Stish’s life and influence remembered, Fatal crash claimed ‘a great role model’

Published 11:14 pm Saturday, January 2, 2016

The Buckingham community is mourning the loss of native son Thurston “Thor” Stish, a well-known 19-year-old volunteer firefighter, VDOT employee, hunter and friend who died in a single-vehicle accident on New Year’s Eve.

The Buckingham resident was killed late Thursday when he crashed his truck on Woodland Church Road in Yogaville — only a few miles from his home. According to State Police spokeswoman Corinne Geller, the crash occurred at 9:45 p.m.

“A 2006 Chevrolet Silverado was traveling south on Route 604. As the vehicle came into a curve, it ran off the right side of the road, struck a ditch, overturned and then struck a tree,” she said.

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Stish, who died at the scene, was not wearing a seatbelt, she said, and was ejected from the truck.

“The passenger, Travis L. Jamerson, 20, was also not wearing a seatbelt and was also thrown from the truck He was transported to a nearby hospital for treatment of serious injuries.”

She said the crash remains under investigation.

Stish attended public schools in Buckingham and a private school in the Yogaville community, where he was raised.

“Everyone that ever met Thor always spoke highly of how thoughtful he was of others and how easy he was to laugh, how polite he was,” Thor’s father, George, said. “He acted well beyond his years.”

“He remembered everybody’s name,” George said. “He knew their family and their cousins and their friends. It was just like he lived here forever.”

“He couldn’t wait to join the fire department,” his father said of Thor joining the Toga Volunteer Fire Department. “He was just chomping at the bit to turn 16 so he could join.”

While attending Buckingham County High School, Thor became very involved in carpentry and auto mechanics classes, George said. Thor would go on to win an award for his carpentry skills at the State Fair of Virginia.

“[They] loved the boy to death,” George said of the affection his hunting friends showed his son.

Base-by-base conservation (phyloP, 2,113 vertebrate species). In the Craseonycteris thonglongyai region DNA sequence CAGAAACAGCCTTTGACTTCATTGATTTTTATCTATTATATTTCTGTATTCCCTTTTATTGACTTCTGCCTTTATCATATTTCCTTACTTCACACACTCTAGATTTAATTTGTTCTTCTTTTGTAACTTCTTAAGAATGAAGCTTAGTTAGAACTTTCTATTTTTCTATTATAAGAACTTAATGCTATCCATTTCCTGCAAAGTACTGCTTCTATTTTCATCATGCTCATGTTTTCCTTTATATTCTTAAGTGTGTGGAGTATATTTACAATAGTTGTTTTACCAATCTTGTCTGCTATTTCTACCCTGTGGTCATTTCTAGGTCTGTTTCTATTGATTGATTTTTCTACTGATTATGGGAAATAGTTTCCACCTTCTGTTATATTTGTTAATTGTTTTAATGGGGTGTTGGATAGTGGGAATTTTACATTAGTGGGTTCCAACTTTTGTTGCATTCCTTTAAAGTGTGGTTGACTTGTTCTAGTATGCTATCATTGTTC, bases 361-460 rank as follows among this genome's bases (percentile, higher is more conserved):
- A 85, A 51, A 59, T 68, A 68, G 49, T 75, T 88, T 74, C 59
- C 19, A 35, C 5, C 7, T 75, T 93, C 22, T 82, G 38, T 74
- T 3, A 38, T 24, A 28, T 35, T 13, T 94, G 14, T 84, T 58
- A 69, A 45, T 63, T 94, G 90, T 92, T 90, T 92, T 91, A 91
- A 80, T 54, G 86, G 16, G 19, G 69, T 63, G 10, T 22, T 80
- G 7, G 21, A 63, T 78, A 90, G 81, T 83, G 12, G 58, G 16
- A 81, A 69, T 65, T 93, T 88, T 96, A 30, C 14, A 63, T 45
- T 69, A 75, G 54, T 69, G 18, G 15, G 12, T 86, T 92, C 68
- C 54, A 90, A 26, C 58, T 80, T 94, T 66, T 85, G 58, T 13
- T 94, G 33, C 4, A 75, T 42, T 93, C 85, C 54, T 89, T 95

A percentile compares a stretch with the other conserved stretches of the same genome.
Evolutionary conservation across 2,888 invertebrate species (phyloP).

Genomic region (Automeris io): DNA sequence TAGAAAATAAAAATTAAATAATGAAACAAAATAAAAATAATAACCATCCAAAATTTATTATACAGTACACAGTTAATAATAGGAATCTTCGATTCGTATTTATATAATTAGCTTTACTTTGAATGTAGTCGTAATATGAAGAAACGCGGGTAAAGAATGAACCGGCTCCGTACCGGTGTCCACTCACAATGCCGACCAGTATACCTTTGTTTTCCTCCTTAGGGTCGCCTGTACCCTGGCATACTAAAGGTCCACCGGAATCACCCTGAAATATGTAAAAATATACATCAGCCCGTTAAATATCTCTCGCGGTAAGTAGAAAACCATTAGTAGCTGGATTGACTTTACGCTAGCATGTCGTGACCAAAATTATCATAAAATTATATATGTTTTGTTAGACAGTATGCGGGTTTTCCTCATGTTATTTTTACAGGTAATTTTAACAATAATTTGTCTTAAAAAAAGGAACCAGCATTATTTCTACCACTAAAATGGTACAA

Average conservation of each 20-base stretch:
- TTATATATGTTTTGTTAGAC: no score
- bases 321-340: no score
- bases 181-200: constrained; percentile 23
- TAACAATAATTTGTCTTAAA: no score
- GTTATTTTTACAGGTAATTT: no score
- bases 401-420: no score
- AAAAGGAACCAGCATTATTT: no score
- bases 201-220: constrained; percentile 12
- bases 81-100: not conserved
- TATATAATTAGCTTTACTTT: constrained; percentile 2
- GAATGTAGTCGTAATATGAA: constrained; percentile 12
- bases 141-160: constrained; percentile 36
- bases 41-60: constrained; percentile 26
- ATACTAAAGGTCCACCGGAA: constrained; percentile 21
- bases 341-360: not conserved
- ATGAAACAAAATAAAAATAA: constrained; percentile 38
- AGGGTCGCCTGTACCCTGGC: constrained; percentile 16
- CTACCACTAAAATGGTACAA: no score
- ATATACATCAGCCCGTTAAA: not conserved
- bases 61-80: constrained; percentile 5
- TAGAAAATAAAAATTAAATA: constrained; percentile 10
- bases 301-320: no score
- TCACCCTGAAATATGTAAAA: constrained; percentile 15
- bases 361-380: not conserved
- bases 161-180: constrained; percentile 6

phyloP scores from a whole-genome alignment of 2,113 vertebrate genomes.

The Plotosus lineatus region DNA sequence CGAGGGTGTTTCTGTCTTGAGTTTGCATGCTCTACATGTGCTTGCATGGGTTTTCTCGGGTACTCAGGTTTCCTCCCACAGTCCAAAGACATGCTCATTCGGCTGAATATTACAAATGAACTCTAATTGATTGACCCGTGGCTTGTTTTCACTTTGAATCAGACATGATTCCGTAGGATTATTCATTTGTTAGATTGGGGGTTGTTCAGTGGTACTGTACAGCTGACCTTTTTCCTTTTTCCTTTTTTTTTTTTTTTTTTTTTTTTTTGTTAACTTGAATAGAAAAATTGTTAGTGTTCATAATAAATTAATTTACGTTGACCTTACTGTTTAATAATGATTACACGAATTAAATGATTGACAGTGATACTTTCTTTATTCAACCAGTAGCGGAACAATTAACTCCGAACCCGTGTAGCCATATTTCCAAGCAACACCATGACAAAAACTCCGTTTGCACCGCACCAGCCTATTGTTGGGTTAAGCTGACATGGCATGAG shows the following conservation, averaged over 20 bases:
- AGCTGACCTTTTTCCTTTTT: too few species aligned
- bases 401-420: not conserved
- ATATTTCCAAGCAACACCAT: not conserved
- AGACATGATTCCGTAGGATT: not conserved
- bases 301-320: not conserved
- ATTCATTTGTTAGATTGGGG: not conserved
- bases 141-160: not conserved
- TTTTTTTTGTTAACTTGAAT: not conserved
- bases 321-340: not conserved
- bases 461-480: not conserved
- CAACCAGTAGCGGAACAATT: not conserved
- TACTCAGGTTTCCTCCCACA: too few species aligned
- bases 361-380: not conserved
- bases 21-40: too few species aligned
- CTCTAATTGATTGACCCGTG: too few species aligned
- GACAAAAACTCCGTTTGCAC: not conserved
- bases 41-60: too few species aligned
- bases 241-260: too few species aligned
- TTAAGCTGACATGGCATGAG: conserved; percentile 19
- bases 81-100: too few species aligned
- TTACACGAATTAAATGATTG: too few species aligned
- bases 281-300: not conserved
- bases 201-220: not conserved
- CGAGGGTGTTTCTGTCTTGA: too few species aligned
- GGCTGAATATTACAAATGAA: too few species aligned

Thor served the community as a firefighter for about one year, his father said, and was a junior firefighter for about two years before that. While he was a volunteer, Thor achieved his Firefighter I certification.

“He turned out to every call. Even when he was a junior firefighter, he knew he couldn’t do much other than roll hose or put tools away, [but] he showed up and that’s what he did. Every fundraiser we ever had he was there helping out.”

Thor cleaned the Buckingham VFW Hall weekly for many years, George said. “All the guys [and girls] down there think of him as a son.”

Before working for VDOT’s Bridge Crew, Thor worked for Gilliam Motors in Dillwyn, his father said.

Recently, Thor had begun riding and working with horses, Stish said.

“The last couple months of his life he was very, very satisfied with his job and with his life and coming back here and being with us,” George said. “He was very content to be here.”

“We are mourning Thor Stish’s passing while celebrating his joyful life,” said Ernest Siva Moore, the executive director of Satchidananda Ashram-Yogaville. “He was a great kid with a wonderfully positive attitude about life. His smile lit up the room.”

Moore said Thor’s death has been painful for the close-knit interfaith community.

“Thor loved to hunt and fish and work on cars and trucks. He truly loved his truck,” he said, calling Thor a gentle soul. “I knew him since the day he was born.”

Moore worked alongside Thor’s grandfather, Bhagavan Metro, in helping Swami Satchidananda build Yogaville.

“Thor was a gifted mechanic,” Moore said. “He and his dad helped us build our volunteer fire department. …”

Moore said that Thor was the “kind of guy who was always ready to pitch in and help a neighbor and loved doing it, whatever the task. He attended our Yogaville private school, then on to Buckingham middle and high schools, graduating in 2014.”

“Yogaville is only 200 residents in Buckingham, but thousands around the world. Many people who visited Yogaville over the years met Thor as he was growing up. His loss touches the entirety of our global community as well as his many friends all over Buckingham,” Moore said. “His death has brought together people who haven’t been in touch for some time. It has created a new bond among friends to remind us how this could be any one of us.”

Brian Bates, the chief of Toga Volunteer Fire Department, said everyone in the department had a very high opinion of Thor.

“I’ve known the family for a decade or more … Just watching the relationship that Thor and his dad had was really quite remarkable. It was more than a father-son relationship. It was really best friends.”

He agreed that Thor’s love for the community was evident through his service to the fire department. “It’s quite unusual for a person of his age to have a level of dedication to the community … It was certainly something that Thor had, and I have no doubt that he got that from his mom [Cassandra] and dad.”

Bobby Hudgins, who served alongside Thor in the fire department, said he was a “fine, upstanding young man in the community.”

Hudgins called Thor “a great asset to all the fire services in the community and a great role model to the younger members in all the department.”